Virtual reality. For those of us who still enjoy THIS world, the idea of opening the floodgates of truly immersive virtual reality can seem like the ultimate triumph of the screen-mediated life, an abandonment of the core virtues of human relationship. If computers have sucked us further down the rabbit hole than TVs, then won’t these new systems—covering our eyes and ears, even stimulating our vestibular responses—create even more separation between us? Not necessarily, say a slew of folks who are tracking this nearly-inevitable and soon-to-arrive evolution of computer technology. Check out this collection of videos and articles from SingularityHUB, all of which explore the ways that more immersive virtual reality interfaces could actually increase our empathy and engagement, rather than leading to atrophy of these core aspects of being human. The promise here starts with recent studies on “mirror neurons” and goes on to ways that empathy-sparking VR could deepen journalism and enliven civic engagement. A real mind-bender for any of us with lingering Luddite tendencies.
Posts Tagged ‘personal growth’
Much of what we share here is coverage of projects, research, and news that’s relatively encouraging—ideas and actions that might spur your own constructive engagement in these challenging times. Recently, we’ve shared evolutionary/breakthrough techno-optimist visions, close-to-home/tangible in-the-dirt initiatives, and muddling-up/market-based optimism about carbon. But hovering there in the background, as it has been with increasing intensity for at least a couple of decades, is the specter of questions that many of us can’t quite bear to face: Did we wait too long for any of this to make a real difference? Is catastrophic climate change now baked into the system? Have economic elites stubbornly steered the ship onto insurmountable shoals of social inequity and ecological overshoot? What if it really is too late?
Addressing this possibility has been among the hardest parts of putting together our book and this ongoing chronicle of resilient investing resources. But we, too, have grappled with the darker questions, and have to some degree prepared ourselves, at least internally, for the possibility that we are indeed in the early stages of a significant societal and/or ecological decline. None of the four of us who put the book together are ready to abandon ship,
Integral Life Practice is an evolutionary tool that provides a foundational framework and set of practices to gain more perspective and transform all aspects of your life: mental, emotional, physical and spiritual. Created by well-known author and teacher Ken Wilber, the website provides access to a Practice kit as well as audio and video tools, books, forums, etc, all in pursuit of developing a comprehensive approach to life. Visit website.
The Stanford Social Impact Review published this article, in fall 2014, titled “Essential Mindset Shifts for Collective Impact.” It begins where an earlier 2011 article left off, looking into five conditions necessary for collective impact to work. Read article.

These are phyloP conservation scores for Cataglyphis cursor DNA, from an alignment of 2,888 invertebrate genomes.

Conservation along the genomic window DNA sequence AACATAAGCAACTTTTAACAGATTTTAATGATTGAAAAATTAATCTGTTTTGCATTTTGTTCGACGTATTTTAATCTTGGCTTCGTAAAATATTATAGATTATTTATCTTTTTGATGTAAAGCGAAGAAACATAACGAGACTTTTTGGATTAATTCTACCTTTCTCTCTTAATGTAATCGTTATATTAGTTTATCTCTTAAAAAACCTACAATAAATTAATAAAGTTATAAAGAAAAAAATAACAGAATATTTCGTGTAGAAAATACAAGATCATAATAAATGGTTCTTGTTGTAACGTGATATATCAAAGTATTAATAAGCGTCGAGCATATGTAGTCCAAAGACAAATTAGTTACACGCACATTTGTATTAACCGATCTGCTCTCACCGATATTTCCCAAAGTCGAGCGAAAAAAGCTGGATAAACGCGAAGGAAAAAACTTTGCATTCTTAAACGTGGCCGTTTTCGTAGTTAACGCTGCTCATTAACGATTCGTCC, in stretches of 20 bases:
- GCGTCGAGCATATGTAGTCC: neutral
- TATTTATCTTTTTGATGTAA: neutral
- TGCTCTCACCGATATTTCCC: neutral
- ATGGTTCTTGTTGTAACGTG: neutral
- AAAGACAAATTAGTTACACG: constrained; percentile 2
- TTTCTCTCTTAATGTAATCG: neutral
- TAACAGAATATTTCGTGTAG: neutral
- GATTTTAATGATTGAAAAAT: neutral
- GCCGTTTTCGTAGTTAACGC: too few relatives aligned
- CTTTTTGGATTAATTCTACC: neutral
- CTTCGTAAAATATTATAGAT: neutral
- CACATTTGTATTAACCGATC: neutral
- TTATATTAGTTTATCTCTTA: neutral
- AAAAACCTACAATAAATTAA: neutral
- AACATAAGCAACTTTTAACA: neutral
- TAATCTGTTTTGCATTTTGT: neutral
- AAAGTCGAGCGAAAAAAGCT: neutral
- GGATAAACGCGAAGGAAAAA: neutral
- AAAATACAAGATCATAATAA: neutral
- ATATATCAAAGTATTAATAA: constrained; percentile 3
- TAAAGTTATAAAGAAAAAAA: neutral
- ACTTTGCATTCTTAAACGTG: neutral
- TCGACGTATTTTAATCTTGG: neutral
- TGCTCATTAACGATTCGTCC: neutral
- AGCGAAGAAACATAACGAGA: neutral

Carter Phipp’s book Evolutionaries surveys evolutionary thought with the aim of integrating our understanding of how a new “evolutionary” perspective can integrate consciousness, cosmology, and evolution, building bridges between the physical sciences and spiritual traditions. Builds on Ken Wilber’s integral theory/worldview. Visit the book’s website.
The Quantified Self website is an Evolutionary tool, a collaboration of users and makers of self-tracking tools, with the aim of helping people derive meaning from their personal data. The website is part of Quantified Self Labs, a California-based company founded by Gary Wolf and Kevin Kelly, which offers all kinds of tools and events in support of the Quantified Self. Visit website.
We offer RTracker as an example of a burgeoning new trend of “lifelogging for the Quantified Self,” here via an iPhone app focused on flexible personal data tracking. A user can create and use his or her own trackers, for topics such as exercise, sleep quality, car travel, patient progress, etc. We haven’t used this or any of the similar products; this is sure to be a rapidly-evolving product category. Visit the app’s website.
Great Transition Stories is an open source wiki, initiated by Duane Elgin. The purpose of the site is summarized as follows: “The stories we tell shape our view of ourselves and the path we take through this time of collective awakening and global turning. We have the ability to consciously choose narratives that offer realistic beacons of hope to guide our way through the Great Transition. The following stories are drawn from many sources–biology, psychology, cosmology, mythology, and more–and offer a wide menu to choose from in crafting guiding narratives, whether personal or organizational.” There is also a resource list of leading articles, reports, and books giving credence to the idea of a Great Transition.